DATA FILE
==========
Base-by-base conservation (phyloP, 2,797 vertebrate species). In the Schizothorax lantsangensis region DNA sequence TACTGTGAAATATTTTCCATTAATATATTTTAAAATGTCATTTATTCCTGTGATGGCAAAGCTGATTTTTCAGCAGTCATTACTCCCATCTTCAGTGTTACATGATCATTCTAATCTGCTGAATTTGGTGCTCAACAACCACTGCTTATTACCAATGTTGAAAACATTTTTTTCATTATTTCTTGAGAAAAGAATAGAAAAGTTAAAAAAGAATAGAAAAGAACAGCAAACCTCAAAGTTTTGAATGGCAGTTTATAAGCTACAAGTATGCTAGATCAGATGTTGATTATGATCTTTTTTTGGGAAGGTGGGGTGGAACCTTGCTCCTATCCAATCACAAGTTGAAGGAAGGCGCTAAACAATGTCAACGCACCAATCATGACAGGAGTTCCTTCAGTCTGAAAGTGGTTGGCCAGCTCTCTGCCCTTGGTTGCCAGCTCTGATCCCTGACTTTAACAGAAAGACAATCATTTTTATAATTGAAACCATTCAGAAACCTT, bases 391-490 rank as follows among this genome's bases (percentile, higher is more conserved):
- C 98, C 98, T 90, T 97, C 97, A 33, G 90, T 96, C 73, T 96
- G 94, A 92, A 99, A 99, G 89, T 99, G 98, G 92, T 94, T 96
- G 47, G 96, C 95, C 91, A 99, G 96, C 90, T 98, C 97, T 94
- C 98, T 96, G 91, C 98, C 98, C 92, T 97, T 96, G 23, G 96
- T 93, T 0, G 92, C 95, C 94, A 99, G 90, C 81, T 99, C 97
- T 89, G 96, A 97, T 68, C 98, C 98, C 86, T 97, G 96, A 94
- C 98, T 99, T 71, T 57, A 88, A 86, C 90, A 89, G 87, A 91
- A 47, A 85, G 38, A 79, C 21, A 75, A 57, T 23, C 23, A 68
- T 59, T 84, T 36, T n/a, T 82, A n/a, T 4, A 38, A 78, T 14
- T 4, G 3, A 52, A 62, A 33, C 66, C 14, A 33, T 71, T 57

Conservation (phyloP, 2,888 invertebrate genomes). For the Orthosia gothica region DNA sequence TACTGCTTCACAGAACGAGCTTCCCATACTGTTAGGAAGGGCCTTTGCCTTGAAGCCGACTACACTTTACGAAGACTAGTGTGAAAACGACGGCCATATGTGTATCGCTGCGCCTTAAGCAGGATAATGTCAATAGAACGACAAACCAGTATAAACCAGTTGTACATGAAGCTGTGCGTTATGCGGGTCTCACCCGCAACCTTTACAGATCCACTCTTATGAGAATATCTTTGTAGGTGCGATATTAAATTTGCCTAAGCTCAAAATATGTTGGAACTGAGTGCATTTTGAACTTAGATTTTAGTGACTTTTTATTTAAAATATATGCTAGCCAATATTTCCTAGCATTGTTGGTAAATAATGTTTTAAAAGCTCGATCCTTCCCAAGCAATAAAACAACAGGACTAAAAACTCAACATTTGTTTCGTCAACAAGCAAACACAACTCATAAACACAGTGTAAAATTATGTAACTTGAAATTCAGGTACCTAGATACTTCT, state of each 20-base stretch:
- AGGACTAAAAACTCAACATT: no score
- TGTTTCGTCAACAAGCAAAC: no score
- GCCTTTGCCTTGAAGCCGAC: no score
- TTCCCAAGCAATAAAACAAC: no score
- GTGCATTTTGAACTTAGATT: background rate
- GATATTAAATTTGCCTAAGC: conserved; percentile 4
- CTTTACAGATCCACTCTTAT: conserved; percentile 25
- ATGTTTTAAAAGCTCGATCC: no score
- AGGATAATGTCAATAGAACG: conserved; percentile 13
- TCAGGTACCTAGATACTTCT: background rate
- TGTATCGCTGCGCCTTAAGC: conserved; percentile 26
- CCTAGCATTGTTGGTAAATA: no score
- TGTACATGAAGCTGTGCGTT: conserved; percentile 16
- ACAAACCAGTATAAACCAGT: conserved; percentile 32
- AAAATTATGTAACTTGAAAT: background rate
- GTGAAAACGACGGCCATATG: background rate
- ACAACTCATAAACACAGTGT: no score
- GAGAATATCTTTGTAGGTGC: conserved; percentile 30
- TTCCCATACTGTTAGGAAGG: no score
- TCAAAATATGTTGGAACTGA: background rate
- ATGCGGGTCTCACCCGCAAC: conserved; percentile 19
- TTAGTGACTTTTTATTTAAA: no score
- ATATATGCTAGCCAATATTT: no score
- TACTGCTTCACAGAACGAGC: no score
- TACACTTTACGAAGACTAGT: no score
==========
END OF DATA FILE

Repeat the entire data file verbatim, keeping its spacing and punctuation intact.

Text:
Base-by-base conservation (phyloP, 2,797 vertebrate species). In the Schizothorax lantsangensis region DNA sequence TACTGTGAAATATTTTCCATTAATATATTTTAAAATGTCATTTATTCCTGTGATGGCAAAGCTGATTTTTCAGCAGTCATTACTCCCATCTTCAGTGTTACATGATCATTCTAATCTGCTGAATTTGGTGCTCAACAACCACTGCTTATTACCAATGTTGAAAACATTTTTTTCATTATTTCTTGAGAAAAGAATAGAAAAGTTAAAAAAGAATAGAAAAGAACAGCAAACCTCAAAGTTTTGAATGGCAGTTTATAAGCTACAAGTATGCTAGATCAGATGTTGATTATGATCTTTTTTTGGGAAGGTGGGGTGGAACCTTGCTCCTATCCAATCACAAGTTGAAGGAAGGCGCTAAACAATGTCAACGCACCAATCATGACAGGAGTTCCTTCAGTCTGAAAGTGGTTGGCCAGCTCTCTGCCCTTGGTTGCCAGCTCTGATCCCTGACTTTAACAGAAAGACAATCATTTTTATAATTGAAACCATTCAGAAACCTT, bases 391-490 rank as follows among this genome's bases (percentile, higher is more conserved):
- C 98, C 98, T 90, T 97, C 97, A 33, G 90, T 96, C 73, T 96
- G 94, A 92, A 99, A 99, G 89, T 99, G 98, G 92, T 94, T 96
- G 47, G 96, C 95, C 91, A 99, G 96, C 90, T 98, C 97, T 94
- C 98, T 96, G 91, C 98, C 98, C 92, T 97, T 96, G 23, G 96
- T 93, T 0, G 92, C 95, C 94, A 99, G 90, C 81, T 99, C 97
- T 89, G 96, A 97, T 68, C 98, C 98, C 86, T 97, G 96, A 94
- C 98, T 99, T 71, T 57, A 88, A 86, C 90, A 89, G 87, A 91
- A 47, A 85, G 38, A 79, C 21, A 75, A 57, T 23, C 23, A 68
- T 59, T 84, T 36, T n/a, T 82, A n/a, T 4, A 38, A 78, T 14
- T 4, G 3, A 52, A 62, A 33, C 66, C 14, A 33, T 71, T 57

Conservation (phyloP, 2,888 invertebrate genomes). For the Orthosia gothica region DNA sequence TACTGCTTCACAGAACGAGCTTCCCATACTGTTAGGAAGGGCCTTTGCCTTGAAGCCGACTACACTTTACGAAGACTAGTGTGAAAACGACGGCCATATGTGTATCGCTGCGCCTTAAGCAGGATAATGTCAATAGAACGACAAACCAGTATAAACCAGTTGTACATGAAGCTGTGCGTTATGCGGGTCTCACCCGCAACCTTTACAGATCCACTCTTATGAGAATATCTTTGTAGGTGCGATATTAAATTTGCCTAAGCTCAAAATATGTTGGAACTGAGTGCATTTTGAACTTAGATTTTAGTGACTTTTTATTTAAAATATATGCTAGCCAATATTTCCTAGCATTGTTGGTAAATAATGTTTTAAAAGCTCGATCCTTCCCAAGCAATAAAACAACAGGACTAAAAACTCAACATTTGTTTCGTCAACAAGCAAACACAACTCATAAACACAGTGTAAAATTATGTAACTTGAAATTCAGGTACCTAGATACTTCT, state of each 20-base stretch:
- AGGACTAAAAACTCAACATT: no score
- TGTTTCGTCAACAAGCAAAC: no score
- GCCTTTGCCTTGAAGCCGAC: no score
- TTCCCAAGCAATAAAACAAC: no score
- GTGCATTTTGAACTTAGATT: background rate
- GATATTAAATTTGCCTAAGC: conserved; percentile 4
- CTTTACAGATCCACTCTTAT: conserved; percentile 25
- ATGTTTTAAAAGCTCGATCC: no score
- AGGATAATGTCAATAGAACG: conserved; percentile 13
- TCAGGTACCTAGATACTTCT: background rate
- TGTATCGCTGCGCCTTAAGC: conserved; percentile 26
- CCTAGCATTGTTGGTAAATA: no score
- TGTACATGAAGCTGTGCGTT: conserved; percentile 16
- ACAAACCAGTATAAACCAGT: conserved; percentile 32
- AAAATTATGTAACTTGAAAT: background rate
- GTGAAAACGACGGCCATATG: background rate
- ACAACTCATAAACACAGTGT: no score
- GAGAATATCTTTGTAGGTGC: conserved; percentile 30
- TTCCCATACTGTTAGGAAGG: no score
- TCAAAATATGTTGGAACTGA: background rate
- ATGCGGGTCTCACCCGCAAC: conserved; percentile 19
- TTAGTGACTTTTTATTTAAA: no score
- ATATATGCTAGCCAATATTT: no score
- TACTGCTTCACAGAACGAGC: no score
- TACACTTTACGAAGACTAGT: no score